The Wild Shore, Kim Stanley Robinson

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The Wild Shore, Kim Stanley Robinson, Ace, 1984, ISBN 9780441888702, 374pp.

This was the overwhelming pick by First Impressions readers for the next book to read, and I was quite happy to comply. I picked up a paperback copy of The Wild Shore in 1985, then a hardback in 1990, and both copies had been hanging around my to be read shelf since then, possibly leading many another volume in their bad ways (how else to explain the sheer number of books not read?). It was quite rewarding to be able to remove it from its place of honor as the book that I have owned the longest but had not yet read.

Why is it that every post-apocalyptic book must have the same old tired plot: a youth, hearing about the grand old past, investigates and discovers the “truth” of the past? Of course, the fact is that these books, like most “non-adventure” SF, are about the present using this simplified vision of the future as a looking-glass to it. My problem with the sub-genre is that I don’t hold with the simplification–most of these books imply that our present life is “out of balance” and that, in a antediluvian world, the balance will be restored. I can hold with the former, but I disagree with the latter.

So too may Stan Robinson, if I understand the theme behind his Orange County trilogy, of which this is the first book. Taking a common starting point, Robinson looks at the world through three different fun-house mirrors, the first of which is a back-to-nature, return to the “simpler” life. This is pure conjecture on my part, not having read the other two volumes as of yet, however.

The Wild Shore was an Ace SF original, published in the same line edited by the late Terry Carr as William Gibson’s Neuromancer. While it did not set the genre on its ear as Gibson’s novel, the seeds of Robinson’s later career and his interests can be seen here. While post-apocalyptic, this novel is not a rehash of Walter M. Miller, Jr.’s A Canticle of Leibowitz–rather than concentrating on the tragedy of the apocalypse and how it might happen again and again, Robinson celebrates the enduring human spirit by attempting to show that life goes on much the same as it ever did. Parents will continue to be parents, both supporting and domineering, and children will continue to be children, full of rash actions and the naive belief that they can live forever. Like his short story, “Down and Out in the Year 2000,” The Wild Shore can be read as an answer to the cyberpunk belief that technology will reinvent the world. Robinson says, the world may change, but people will not.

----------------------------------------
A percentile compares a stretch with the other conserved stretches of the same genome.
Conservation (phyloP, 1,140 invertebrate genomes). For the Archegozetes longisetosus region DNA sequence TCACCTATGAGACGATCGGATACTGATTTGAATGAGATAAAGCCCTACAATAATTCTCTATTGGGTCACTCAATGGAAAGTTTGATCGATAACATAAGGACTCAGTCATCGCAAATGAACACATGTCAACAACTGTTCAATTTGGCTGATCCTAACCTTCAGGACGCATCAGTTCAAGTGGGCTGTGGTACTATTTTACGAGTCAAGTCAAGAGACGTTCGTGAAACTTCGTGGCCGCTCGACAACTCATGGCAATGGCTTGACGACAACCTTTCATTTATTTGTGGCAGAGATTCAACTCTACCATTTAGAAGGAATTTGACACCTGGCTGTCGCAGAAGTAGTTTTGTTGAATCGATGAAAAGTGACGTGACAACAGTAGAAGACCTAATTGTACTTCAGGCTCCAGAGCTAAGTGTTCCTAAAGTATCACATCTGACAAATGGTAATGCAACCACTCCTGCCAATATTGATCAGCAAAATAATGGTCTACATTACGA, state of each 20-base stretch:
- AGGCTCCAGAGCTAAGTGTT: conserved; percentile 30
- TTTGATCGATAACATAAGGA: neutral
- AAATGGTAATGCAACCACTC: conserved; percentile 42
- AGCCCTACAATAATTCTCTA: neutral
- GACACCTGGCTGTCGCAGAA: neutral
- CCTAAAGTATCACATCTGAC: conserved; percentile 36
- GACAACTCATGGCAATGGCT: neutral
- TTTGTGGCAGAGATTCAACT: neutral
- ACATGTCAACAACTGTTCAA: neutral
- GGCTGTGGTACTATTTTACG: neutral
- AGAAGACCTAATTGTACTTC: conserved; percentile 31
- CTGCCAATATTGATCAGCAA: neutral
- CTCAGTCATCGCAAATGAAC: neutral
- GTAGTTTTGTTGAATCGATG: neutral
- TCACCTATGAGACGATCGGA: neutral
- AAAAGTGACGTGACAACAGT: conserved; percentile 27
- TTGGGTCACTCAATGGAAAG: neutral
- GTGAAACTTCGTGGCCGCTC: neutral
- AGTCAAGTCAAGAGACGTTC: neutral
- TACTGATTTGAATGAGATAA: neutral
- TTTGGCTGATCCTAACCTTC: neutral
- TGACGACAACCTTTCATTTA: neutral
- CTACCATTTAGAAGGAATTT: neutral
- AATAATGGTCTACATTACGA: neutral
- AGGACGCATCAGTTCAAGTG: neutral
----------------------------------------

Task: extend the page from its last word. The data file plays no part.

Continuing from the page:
As a final aside to this incoherent rambling, I was surprised early on in the novel to find another coincidental relationship between this book and Neuromancer. Much has been made of Neuromancer’s first line, which, to paraphrase, goes “The sky was the color of a television, tuned to a dead channel.” On page 34 of The Wild Shore, Robinson depicts the same color by saying, “On the coast the sky was the color of sour milk….” The two similes are one of the best indications of the different milieu depicted, and the underlying themes of both books.

[Finished 20 March 1998]

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